The more trainer/instructor driven the course is, the less participation is required from the learner. For example, the instructor makes all the decisions about the course objectives and content, develops the course, delivers the course, and conducts the assessment.
As you move along the Learner Participation Continuum, the learner is required to participate more, and the trainer does less “talking”. The learner acquires knowledge and skills through activities that s/he experiences with the assistance of a “facilitator”. The facilitator is focused on helping the learners meet their needs and interests. It is through these firsthand experiences and facilitated dialogue with other learners that thoughtful analysis and interpretation can become the focus of the instruction. The end result is that learners take full responsibility for decisions, actions and consequences.
Moving from Presenter Controlled Training to Learner Focused Facilitation
Moving to a more Learner Focused approach shifts the effort of the design from “deliver this content” to facilitate learning transfer for performance back on the job; which is after all the end goal for a training event. The new design includes opportunities for group participation, utilization of participants’ expertise, and real-life problem solving; key principles of adult learning.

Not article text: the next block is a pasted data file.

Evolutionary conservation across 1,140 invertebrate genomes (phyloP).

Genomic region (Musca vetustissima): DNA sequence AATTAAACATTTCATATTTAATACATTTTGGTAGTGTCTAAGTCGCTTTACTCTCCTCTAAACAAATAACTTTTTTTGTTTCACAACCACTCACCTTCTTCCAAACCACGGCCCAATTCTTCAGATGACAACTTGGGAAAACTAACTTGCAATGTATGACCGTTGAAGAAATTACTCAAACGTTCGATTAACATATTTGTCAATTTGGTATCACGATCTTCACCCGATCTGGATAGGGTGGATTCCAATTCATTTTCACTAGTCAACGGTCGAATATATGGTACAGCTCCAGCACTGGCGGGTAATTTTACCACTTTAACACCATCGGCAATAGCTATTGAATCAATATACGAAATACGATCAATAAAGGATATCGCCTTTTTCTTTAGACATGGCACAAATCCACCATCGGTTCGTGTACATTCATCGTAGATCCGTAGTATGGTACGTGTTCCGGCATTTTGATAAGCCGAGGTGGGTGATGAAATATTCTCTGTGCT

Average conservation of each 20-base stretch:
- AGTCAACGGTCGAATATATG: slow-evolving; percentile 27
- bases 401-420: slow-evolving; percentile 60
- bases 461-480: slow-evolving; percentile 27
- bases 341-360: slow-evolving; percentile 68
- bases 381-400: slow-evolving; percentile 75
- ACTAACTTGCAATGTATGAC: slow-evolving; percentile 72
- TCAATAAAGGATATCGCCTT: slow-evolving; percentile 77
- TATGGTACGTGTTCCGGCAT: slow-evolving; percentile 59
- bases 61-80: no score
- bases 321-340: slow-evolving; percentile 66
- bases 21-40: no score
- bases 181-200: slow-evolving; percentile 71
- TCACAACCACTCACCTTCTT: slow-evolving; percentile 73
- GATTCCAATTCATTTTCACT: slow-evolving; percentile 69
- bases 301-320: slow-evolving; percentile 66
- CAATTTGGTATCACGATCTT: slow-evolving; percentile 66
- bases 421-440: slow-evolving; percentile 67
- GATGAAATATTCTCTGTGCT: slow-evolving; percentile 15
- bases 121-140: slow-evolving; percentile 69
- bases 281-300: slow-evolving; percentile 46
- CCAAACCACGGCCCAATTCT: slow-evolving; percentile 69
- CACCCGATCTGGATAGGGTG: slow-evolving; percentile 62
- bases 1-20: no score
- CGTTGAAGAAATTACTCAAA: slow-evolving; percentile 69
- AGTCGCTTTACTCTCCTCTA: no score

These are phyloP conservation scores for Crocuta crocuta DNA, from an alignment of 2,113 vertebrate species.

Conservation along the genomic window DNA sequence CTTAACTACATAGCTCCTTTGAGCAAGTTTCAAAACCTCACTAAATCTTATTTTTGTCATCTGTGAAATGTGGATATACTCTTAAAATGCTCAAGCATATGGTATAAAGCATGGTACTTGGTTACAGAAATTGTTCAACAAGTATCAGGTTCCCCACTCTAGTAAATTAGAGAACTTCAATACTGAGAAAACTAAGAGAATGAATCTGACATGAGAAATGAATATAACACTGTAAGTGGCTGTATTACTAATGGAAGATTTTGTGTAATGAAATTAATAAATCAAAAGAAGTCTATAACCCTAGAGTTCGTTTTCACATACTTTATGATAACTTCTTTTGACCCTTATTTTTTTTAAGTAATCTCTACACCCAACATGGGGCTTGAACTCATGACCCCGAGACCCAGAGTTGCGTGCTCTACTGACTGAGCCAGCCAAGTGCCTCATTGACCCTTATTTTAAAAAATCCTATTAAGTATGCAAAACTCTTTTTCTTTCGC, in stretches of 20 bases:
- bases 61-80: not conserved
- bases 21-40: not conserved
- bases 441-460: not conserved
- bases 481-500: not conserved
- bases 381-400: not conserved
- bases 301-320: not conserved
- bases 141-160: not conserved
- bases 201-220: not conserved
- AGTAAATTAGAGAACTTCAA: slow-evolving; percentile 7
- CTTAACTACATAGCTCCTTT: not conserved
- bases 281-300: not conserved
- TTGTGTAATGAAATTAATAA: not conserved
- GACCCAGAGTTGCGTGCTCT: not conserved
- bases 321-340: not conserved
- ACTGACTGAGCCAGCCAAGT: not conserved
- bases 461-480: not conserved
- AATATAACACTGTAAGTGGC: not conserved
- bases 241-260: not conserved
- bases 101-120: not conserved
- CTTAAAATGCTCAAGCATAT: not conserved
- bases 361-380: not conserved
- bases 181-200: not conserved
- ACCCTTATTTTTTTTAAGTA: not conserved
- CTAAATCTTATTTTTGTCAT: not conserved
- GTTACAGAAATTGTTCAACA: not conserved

On the one end of the continuum is the lecture which is one-way communication and requires very little participation. At the other end, we have experiential learning and now immersive learning environments with the introduction of 3D graphics, virtual simulations, and augmented reality.
Most Trainers and SMEs tend to suffer from the “curse of too much knowledge” and find it difficult to separate the need-to-know from the nice-to-know content. As a result, it shows up in the slide deck with overburdened slides filled with a lot of “stuff”. Training for them takes on a lecture-style format. The thought of facilitating an activity gives most SME a case of jitters and anxiety.
So, in the “SME as Facilitator” workshop, nominated SMEs as Facilitators are encouraged to step away from the podium and use their eyes, hands, and voice to engage with their audience. Easier said than done, yes. That’s why the course is designed to allow them to take small steps within the safety of a workshop environment.